Micah Preston is Hollywood’s #1 sex symbol.
A rich and famous actor who has sworn off any serious relationships, the playboy is the media’s favorite bachelor.
But he wasn’t anybody when Maddie Bauer met him seven years ago. Then he was just the hot guy at the party who gave her an amazing orgasm and never called her again.
Now her job as a camera assistant has landed her on the set of his latest movie, and despite her vow to ignore his charm, she finds him pulling her focus.
She just has to make it through the shoot without landing in his bed. But when the legendary bad boy sets his sights on her, how can she possibly resist?
The book was previously published under the title Take Two.
Well, here we are again. Another one-star review of a book that seemingly everybody loves. I have a lot of thoughts about this book, but I’m going to keep it short because (1) I’m tired, and (2) I don’t want to give this book much more of my time and effort than I already have.
To start, I just want to mention that it took me THREE WEEKS to read the 324 pages of this book. THREE WEEKS. I should have taken it as a sign. I should have DNFed. I say this all the time. When will I learn?
Now I just want to mention that I feel like most of my negative feelings toward this book stem from a moral opposition to something Micah does about halfway through. I don’t want to get into spoilers, but he does something that I would consider unforgivable — he throws a temper tantrum and ends up almost causing Maddie to lose her job. That is not something a love interest should do, and that’s not something a heroine should forgive. I was done at that point, but I kept up with the book in case it got better. (It didn’t.)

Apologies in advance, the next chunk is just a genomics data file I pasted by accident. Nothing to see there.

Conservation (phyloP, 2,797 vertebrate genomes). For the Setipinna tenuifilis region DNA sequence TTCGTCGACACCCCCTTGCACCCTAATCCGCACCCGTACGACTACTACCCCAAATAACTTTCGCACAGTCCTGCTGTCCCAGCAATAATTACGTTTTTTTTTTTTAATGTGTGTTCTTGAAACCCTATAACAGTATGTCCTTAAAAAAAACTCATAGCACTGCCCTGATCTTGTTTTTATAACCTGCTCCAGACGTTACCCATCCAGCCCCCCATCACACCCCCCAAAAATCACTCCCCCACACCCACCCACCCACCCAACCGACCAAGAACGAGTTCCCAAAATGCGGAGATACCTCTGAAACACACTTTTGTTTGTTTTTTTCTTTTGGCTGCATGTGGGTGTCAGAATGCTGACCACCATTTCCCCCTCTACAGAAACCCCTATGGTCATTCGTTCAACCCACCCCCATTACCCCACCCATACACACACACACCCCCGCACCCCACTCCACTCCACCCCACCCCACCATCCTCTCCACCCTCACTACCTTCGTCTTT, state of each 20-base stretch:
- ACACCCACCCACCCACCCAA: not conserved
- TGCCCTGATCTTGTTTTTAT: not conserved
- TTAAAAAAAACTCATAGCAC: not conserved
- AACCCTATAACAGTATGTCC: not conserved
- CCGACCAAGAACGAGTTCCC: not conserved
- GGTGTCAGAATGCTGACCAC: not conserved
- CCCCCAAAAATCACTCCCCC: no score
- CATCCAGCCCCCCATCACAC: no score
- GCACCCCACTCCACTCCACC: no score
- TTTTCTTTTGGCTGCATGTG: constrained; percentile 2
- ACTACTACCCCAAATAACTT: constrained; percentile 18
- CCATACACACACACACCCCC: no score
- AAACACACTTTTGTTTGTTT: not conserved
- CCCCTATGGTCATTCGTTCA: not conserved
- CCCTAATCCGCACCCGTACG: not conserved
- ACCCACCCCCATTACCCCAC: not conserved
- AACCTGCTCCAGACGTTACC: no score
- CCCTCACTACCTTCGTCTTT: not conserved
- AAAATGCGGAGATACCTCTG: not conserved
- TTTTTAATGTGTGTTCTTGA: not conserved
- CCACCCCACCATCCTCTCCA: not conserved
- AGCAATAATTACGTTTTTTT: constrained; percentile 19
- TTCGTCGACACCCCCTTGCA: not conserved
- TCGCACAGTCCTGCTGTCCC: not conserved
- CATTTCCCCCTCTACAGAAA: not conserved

Another thing I want to mention is how overly dramatic this book is. Micah creates these dramatic situations on his own and then complains about them, as if he had nothing to do with it. “Oh, I wish I knew things about Maddie,” he thinks to himself as he sits there literally refusing to have a conversation with her. Also, how many times can one book use the “overhearing something you shouldn’t” cliche? Maddie’s poor heart gets broken about eighteen thousand times in this book when she overhears a conversation she wasn’t meant to hear. Honestly, I’m just annoyed. Some more creative writing would have been appreciated. Surely there are other ways to create conflict.
I think that the only other thing I want to talk about is the descriptions. I know, I know, there’s a fine line between sexy and cringey when it comes to romance writing. But when I read things like “his love muscle,” “her hand on his privates,” or “her southern region,” I cringe. I cringe really hard. And it’s hard to enjoy a romance novel when you’re cringing, okay?
I’ll end this review with the two quotes that made me cringe the hardest:
- “Maddie, I want you to come,” he growled. She arched and released at his request. “Ah, I’m coming!”
- “It’s our one week sexiversary.”
Have you read Sex Symbol? What’s your favorite Hollywood romance?
Let’s talk in the comments!